Nuclear Magnetic Resonance

The meaning of the Nuclear Magnetic Resonance (NMR) thesedays has less importance in view of its first success in determination of nuclear moments and relaxation times, but it has rather shifted to the application as a highresolution technique in

The NMR technique is pricipally based on the fact that in a steady magnetic field nuclei possessing a magnetic moment like 1H, 19F, 13C, 29Si, 27Al, 63Cu etc. build up a macroscopic magnetisation parallel to this field; this magnetisation is made up of the parallel components of the nuclear moments which rotate around the field axis with a special frequency. Short pulses carrying this resonance frequency of the nuclear moments generate a torsion of this macroscopic magnetisation. After this torsion the moment induces a signal in a receiver coil while returning to the equilibrium state.

On closer inspection this relaxation process is characterized by two different time scales: The magnetisation components perpendicular to the orientation of the steady field decay by the so-called transversal relaxation with a time constant T2 while simultaneously the macroscopic magnetisation parallel to the steady field is restored by the so-called longitudinal relaxation with the time constant T1. In general these relaxation processes strongly depend on the local environment like the surrounding atom shells or the neighbouring molecules of the nuclear moments. Therefore the extraction of T1 and T2 from the NMR experiment allows one to draw conclusions concerning the surrounding matter.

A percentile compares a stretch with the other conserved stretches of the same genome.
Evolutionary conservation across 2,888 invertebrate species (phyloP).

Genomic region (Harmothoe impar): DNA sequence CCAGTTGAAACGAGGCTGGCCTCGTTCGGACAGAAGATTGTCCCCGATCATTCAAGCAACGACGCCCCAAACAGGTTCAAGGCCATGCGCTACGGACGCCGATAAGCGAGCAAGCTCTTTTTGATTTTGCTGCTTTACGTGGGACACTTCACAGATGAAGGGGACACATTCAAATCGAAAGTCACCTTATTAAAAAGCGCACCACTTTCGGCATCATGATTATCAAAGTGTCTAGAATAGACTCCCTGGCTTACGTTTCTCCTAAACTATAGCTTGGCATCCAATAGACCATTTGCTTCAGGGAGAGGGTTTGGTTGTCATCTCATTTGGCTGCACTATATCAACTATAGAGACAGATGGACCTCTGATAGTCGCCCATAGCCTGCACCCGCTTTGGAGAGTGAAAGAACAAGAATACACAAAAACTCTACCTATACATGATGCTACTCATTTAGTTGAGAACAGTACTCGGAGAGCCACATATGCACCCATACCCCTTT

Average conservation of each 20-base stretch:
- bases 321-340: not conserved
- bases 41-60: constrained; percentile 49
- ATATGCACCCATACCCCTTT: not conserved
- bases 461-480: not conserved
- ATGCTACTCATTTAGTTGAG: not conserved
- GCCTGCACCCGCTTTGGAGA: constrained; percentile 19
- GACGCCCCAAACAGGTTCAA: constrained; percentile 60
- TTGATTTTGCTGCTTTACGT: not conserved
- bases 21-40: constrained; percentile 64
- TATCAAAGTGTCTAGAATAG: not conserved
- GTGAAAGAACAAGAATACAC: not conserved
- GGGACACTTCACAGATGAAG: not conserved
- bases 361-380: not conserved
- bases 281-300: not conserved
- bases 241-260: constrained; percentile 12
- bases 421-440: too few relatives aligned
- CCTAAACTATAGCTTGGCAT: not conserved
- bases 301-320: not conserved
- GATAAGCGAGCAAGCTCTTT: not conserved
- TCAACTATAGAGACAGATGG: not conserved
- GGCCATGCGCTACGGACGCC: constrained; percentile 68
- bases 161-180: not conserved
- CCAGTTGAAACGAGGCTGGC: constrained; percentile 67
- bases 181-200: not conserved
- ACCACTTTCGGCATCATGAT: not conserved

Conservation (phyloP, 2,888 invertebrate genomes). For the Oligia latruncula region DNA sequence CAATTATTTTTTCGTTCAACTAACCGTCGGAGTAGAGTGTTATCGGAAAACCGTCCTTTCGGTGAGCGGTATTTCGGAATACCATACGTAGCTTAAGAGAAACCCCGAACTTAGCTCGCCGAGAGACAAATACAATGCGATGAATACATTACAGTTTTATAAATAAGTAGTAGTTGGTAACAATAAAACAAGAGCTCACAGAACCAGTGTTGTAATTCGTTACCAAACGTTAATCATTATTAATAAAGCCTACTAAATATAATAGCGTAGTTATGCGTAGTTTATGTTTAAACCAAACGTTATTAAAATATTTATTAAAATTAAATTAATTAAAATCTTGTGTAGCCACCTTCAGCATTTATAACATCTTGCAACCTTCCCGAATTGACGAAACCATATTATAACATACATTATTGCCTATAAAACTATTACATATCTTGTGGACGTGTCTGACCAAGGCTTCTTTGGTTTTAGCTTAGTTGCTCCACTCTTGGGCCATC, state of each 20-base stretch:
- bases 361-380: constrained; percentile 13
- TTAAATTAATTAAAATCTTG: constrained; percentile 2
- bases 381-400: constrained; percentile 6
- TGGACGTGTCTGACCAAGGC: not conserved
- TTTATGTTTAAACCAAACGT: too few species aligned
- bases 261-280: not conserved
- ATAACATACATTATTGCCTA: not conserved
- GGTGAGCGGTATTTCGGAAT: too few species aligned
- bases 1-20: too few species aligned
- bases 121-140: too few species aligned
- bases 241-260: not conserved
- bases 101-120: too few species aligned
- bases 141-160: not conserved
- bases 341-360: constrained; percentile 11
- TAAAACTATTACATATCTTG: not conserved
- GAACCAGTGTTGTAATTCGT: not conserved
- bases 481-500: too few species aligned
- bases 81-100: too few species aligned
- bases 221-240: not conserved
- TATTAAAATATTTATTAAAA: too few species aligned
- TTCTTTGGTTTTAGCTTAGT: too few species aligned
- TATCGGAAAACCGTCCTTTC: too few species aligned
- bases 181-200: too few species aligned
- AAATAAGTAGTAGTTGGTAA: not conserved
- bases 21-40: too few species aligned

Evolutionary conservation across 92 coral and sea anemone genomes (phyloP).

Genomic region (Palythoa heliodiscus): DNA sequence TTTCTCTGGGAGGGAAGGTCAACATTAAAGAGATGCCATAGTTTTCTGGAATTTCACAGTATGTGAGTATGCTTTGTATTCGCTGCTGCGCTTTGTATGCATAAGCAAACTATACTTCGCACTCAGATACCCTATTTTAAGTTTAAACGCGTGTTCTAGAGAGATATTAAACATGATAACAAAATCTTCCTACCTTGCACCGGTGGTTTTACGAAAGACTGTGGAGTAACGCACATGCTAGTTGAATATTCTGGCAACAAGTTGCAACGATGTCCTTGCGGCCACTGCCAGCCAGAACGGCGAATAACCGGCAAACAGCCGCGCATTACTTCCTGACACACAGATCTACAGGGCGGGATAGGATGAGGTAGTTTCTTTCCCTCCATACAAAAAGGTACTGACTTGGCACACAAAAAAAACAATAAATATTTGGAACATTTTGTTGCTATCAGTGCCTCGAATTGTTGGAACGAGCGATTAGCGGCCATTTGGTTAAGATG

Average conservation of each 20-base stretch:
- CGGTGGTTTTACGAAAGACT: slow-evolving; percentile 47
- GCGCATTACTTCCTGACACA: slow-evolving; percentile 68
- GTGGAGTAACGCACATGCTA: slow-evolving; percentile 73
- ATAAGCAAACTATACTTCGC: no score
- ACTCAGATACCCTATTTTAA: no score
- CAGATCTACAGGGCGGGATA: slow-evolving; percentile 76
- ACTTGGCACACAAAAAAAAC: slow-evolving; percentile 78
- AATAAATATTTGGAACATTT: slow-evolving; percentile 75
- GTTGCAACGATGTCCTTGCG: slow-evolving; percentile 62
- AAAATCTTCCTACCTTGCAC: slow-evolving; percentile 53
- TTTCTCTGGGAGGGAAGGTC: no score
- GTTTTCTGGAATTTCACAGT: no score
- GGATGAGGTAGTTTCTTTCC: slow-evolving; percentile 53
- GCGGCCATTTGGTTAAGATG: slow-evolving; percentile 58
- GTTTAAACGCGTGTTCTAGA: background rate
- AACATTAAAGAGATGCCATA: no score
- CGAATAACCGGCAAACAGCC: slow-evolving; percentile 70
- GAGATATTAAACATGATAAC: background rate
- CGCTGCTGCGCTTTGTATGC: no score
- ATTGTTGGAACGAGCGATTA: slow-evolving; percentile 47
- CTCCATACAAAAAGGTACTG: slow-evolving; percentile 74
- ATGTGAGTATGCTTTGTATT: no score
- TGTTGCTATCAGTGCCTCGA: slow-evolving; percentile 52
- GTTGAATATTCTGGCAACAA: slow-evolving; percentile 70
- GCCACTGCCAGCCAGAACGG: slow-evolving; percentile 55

Our interest in NMR in the solid state stems from its useful application in order to investigate the structure of electrons and their correlations in metals. We are running a home-built spectrometer within the temperature range 1.5 K up to 500 K. The magnet allows field sweep up to 11 Tesla and is specified for a field homogenity of 10ppm. The upper limit of the nuclear frequency amounts 500 MHz.

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